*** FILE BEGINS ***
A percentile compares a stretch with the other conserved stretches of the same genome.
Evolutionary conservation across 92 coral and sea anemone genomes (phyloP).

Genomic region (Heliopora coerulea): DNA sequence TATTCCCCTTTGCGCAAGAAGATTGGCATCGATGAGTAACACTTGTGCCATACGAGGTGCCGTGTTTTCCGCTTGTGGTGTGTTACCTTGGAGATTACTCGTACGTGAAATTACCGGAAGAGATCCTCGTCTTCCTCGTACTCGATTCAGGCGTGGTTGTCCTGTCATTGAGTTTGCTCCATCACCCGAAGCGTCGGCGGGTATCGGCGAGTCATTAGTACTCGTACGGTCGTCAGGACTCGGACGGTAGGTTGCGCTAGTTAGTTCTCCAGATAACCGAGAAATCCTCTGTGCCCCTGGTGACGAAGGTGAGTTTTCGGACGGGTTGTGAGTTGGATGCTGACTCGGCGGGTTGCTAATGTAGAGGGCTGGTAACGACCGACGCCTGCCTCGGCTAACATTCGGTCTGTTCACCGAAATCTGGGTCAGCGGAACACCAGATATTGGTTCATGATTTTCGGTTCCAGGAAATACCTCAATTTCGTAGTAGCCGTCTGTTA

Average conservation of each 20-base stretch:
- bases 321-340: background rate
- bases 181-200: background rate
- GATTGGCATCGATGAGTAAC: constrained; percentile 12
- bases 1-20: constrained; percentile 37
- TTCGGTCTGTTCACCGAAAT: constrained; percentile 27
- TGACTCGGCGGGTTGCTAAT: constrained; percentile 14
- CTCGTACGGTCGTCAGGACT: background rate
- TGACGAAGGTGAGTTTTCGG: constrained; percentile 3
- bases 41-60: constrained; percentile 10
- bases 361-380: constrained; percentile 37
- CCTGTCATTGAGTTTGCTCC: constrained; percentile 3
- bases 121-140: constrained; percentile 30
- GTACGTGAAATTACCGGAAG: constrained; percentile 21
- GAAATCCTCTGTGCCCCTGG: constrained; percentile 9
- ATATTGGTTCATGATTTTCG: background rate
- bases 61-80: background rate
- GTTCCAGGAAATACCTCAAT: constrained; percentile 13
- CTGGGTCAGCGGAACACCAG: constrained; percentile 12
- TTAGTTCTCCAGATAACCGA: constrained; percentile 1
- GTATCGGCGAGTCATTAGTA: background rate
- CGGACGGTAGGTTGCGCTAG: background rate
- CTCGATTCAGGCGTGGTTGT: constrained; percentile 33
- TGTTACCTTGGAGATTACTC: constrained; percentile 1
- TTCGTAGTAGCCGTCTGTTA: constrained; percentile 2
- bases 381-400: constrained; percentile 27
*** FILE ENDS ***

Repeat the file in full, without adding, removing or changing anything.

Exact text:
A percentile compares a stretch with the other conserved stretches of the same genome.
Evolutionary conservation across 92 coral and sea anemone genomes (phyloP).

Genomic region (Heliopora coerulea): DNA sequence TATTCCCCTTTGCGCAAGAAGATTGGCATCGATGAGTAACACTTGTGCCATACGAGGTGCCGTGTTTTCCGCTTGTGGTGTGTTACCTTGGAGATTACTCGTACGTGAAATTACCGGAAGAGATCCTCGTCTTCCTCGTACTCGATTCAGGCGTGGTTGTCCTGTCATTGAGTTTGCTCCATCACCCGAAGCGTCGGCGGGTATCGGCGAGTCATTAGTACTCGTACGGTCGTCAGGACTCGGACGGTAGGTTGCGCTAGTTAGTTCTCCAGATAACCGAGAAATCCTCTGTGCCCCTGGTGACGAAGGTGAGTTTTCGGACGGGTTGTGAGTTGGATGCTGACTCGGCGGGTTGCTAATGTAGAGGGCTGGTAACGACCGACGCCTGCCTCGGCTAACATTCGGTCTGTTCACCGAAATCTGGGTCAGCGGAACACCAGATATTGGTTCATGATTTTCGGTTCCAGGAAATACCTCAATTTCGTAGTAGCCGTCTGTTA

Average conservation of each 20-base stretch:
- bases 321-340: background rate
- bases 181-200: background rate
- GATTGGCATCGATGAGTAAC: constrained; percentile 12
- bases 1-20: constrained; percentile 37
- TTCGGTCTGTTCACCGAAAT: constrained; percentile 27
- TGACTCGGCGGGTTGCTAAT: constrained; percentile 14
- CTCGTACGGTCGTCAGGACT: background rate
- TGACGAAGGTGAGTTTTCGG: constrained; percentile 3
- bases 41-60: constrained; percentile 10
- bases 361-380: constrained; percentile 37
- CCTGTCATTGAGTTTGCTCC: constrained; percentile 3
- bases 121-140: constrained; percentile 30
- GTACGTGAAATTACCGGAAG: constrained; percentile 21
- GAAATCCTCTGTGCCCCTGG: constrained; percentile 9
- ATATTGGTTCATGATTTTCG: background rate
- bases 61-80: background rate
- GTTCCAGGAAATACCTCAAT: constrained; percentile 13
- CTGGGTCAGCGGAACACCAG: constrained; percentile 12
- TTAGTTCTCCAGATAACCGA: constrained; percentile 1
- GTATCGGCGAGTCATTAGTA: background rate
- CGGACGGTAGGTTGCGCTAG: background rate
- CTCGATTCAGGCGTGGTTGT: constrained; percentile 33
- TGTTACCTTGGAGATTACTC: constrained; percentile 1
- TTCGTAGTAGCCGTCTGTTA: constrained; percentile 2
- bases 381-400: constrained; percentile 27